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Title: Collective action in comparative and empirical perspective : towards a socio-legal theory
Author: Fortes, Pedro Rubim Borges
ISNI:       0000 0004 6498 9284
Awarding Body: University of Oxford
Current Institution: University of Oxford
Date of Award: 2016
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This DPhil thesis enhances existing understandings of collective action through a comparative and empirical study. Empirical analysis of economic, political, juridical, and social dimensions of the Brazilian experience reveals that some central understandings in existing literature are not borne out in this empirical context. In particular, the assertion that low monetary incentives for individuals hinder growth in use of collective action is strongly challenged. The Brazilian experience is contextualised through comparative analysis of three legal traditions of collective action: class actions; collective redress; and civil public actions. The Brazilian system presents a setting with potential for regulatory enforcement of consumer protection law, but rare episodes of consumer compensation or the imposition of punitive damages on corporations. With low monetary incentives, the growth of collective actions is explained by non-monetary incentives and investment in social capital through development of institutional trust and legal institutions. Collective actors develop their organisational infrastructure and perform their roles as representatives through institutional dynamics of concentration, competition, cooperation, and deference. The coexistence of multiple institutional actors in the regulatory space reduces agenda control, increases opportunities for consumer participation, and increases oversight of regulatory capture. The categories of diffuse, collective, and homogeneous individual rights explain the role of law in establishing procedural pathways and special features. This study is broadened through analysis of the legal environment and the potential regulatory impact of collective actions on the social relationships between businesses and consumers. I also evaluate limitations and possibilities regarding access to justice, judicial economy, compensation, and deterrence. This thesis indicates the possibility of developing a socio-legal theory of collective action, which would enhance our understanding of the complex dynamics at play by going beyond analysis of the consumer experience as merely an economic transaction or a legal object, analysing them instead as a complex social relationship.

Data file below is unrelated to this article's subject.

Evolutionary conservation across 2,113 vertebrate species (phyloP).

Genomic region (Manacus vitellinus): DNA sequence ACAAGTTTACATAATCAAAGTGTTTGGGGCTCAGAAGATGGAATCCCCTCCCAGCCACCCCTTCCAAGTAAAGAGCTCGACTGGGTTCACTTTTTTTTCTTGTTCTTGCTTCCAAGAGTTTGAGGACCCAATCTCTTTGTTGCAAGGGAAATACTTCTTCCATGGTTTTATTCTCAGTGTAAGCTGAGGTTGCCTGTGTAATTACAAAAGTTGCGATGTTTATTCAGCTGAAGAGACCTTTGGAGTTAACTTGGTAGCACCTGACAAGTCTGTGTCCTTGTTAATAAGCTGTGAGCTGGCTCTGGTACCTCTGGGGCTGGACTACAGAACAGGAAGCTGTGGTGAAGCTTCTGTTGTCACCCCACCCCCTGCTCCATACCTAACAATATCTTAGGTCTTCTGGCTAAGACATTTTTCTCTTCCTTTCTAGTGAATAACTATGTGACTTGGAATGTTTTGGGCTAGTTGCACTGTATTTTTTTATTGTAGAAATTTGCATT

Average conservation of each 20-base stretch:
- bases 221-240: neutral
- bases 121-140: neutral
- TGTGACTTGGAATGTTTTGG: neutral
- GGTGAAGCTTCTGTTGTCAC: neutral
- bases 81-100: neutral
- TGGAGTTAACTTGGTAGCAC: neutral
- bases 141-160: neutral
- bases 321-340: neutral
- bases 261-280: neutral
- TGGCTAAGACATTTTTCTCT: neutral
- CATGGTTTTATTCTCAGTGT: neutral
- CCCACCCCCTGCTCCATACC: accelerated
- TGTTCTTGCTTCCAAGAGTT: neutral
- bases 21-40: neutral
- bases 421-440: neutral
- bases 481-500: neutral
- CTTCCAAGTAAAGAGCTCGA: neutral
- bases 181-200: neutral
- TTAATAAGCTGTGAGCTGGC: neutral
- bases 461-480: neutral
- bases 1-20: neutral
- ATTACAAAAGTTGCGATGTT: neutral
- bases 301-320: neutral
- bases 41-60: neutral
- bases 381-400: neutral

Supervisor: Galligan, Denis Sponsor: Not available
Qualification Name: Thesis (Ph.D.) Qualification Level: Doctoral
EThOS ID:  DOI: Not available